May 20, 2014
To avoid corrosion in large metallic structures, passive cathodic protection is widely employed. Such structures include steel used as reinforcement in concrete buildings, bridges, piers, pipelines, offshore platforms and ships.
Basically the steel in the structure is made the “cathode”, and a more easily-corrodible “sacrificial” metal is connected to it to act as the “anode”. The chemical reaction between the two metals generates an electrical current. The sacrificial metal then corrodes, protecting the original structure. Eventually that metal part has to be replaced, like the rod in most domestic water heaters.
Below is an example of a passive system.
For both environmental and operating cost reasons, the traditional passive protection is being replaced by active corrosion control. In the ‘active’ method, a sophisticated electronic current control system is used to inject a reverse current to that generated from corrosion to protect the structure. Since current flow is closely related to the flow of charge over time (I = dQ/dt), having constant current control allows the user to accurately control the process. This is also known as impressed current cathodic protection (ICCP).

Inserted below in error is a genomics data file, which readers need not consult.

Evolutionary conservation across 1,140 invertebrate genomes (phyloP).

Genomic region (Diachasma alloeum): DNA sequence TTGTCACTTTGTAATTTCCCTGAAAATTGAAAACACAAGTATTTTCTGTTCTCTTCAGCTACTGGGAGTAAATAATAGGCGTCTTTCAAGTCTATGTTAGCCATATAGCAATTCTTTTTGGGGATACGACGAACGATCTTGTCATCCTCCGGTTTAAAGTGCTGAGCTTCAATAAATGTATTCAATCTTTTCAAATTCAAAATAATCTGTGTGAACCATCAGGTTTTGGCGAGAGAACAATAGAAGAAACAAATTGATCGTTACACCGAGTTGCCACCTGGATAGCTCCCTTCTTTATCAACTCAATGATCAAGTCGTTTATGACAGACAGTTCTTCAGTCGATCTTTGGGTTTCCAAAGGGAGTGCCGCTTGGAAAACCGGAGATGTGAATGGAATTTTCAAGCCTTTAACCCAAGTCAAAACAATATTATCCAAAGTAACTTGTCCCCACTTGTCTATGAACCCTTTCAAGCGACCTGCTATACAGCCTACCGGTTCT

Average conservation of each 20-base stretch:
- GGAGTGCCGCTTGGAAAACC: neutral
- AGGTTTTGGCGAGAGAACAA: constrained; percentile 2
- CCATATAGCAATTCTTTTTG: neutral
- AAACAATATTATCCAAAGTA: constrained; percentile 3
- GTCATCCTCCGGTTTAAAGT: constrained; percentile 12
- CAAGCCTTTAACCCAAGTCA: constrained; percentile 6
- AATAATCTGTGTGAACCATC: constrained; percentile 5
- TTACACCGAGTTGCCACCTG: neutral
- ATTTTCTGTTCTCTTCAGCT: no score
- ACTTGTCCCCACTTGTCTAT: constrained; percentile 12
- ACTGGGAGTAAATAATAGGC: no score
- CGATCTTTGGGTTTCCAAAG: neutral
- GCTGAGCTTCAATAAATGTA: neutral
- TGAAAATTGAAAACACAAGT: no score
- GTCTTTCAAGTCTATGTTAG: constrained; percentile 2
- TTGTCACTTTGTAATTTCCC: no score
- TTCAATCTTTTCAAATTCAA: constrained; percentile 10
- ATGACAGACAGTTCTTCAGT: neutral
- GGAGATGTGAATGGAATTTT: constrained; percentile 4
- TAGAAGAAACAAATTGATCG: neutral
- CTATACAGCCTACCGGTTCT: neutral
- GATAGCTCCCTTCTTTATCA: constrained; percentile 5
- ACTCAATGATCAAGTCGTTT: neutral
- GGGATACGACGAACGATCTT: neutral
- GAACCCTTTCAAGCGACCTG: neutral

Active corrosion control was initially discovered in the early 1800s but was unsuccessful due to the lack of suitable materials and current source.
In larger systems like pipelines, the passive anodes cannot deliver enough current to provide protection, and sophisticated monitoring and control is often needed.
The initial cost of an active system is higher, but in the long term, the environmental and maintenance benefits outweigh this.
TDK-Lambda’s new Z+ series of 200 to 800W programmable power supplies offer a wide range of models and options suitable for active corrosion systems. The series can operate in constant current mode with currents ranging from 2A to 72A. In addition, the units can be remotely programmed and monitored using a variety of isolated analog and digital interfaces, including RS232/485, IEEE488 and LAN. Up to six units can be paralleled to supply additional current.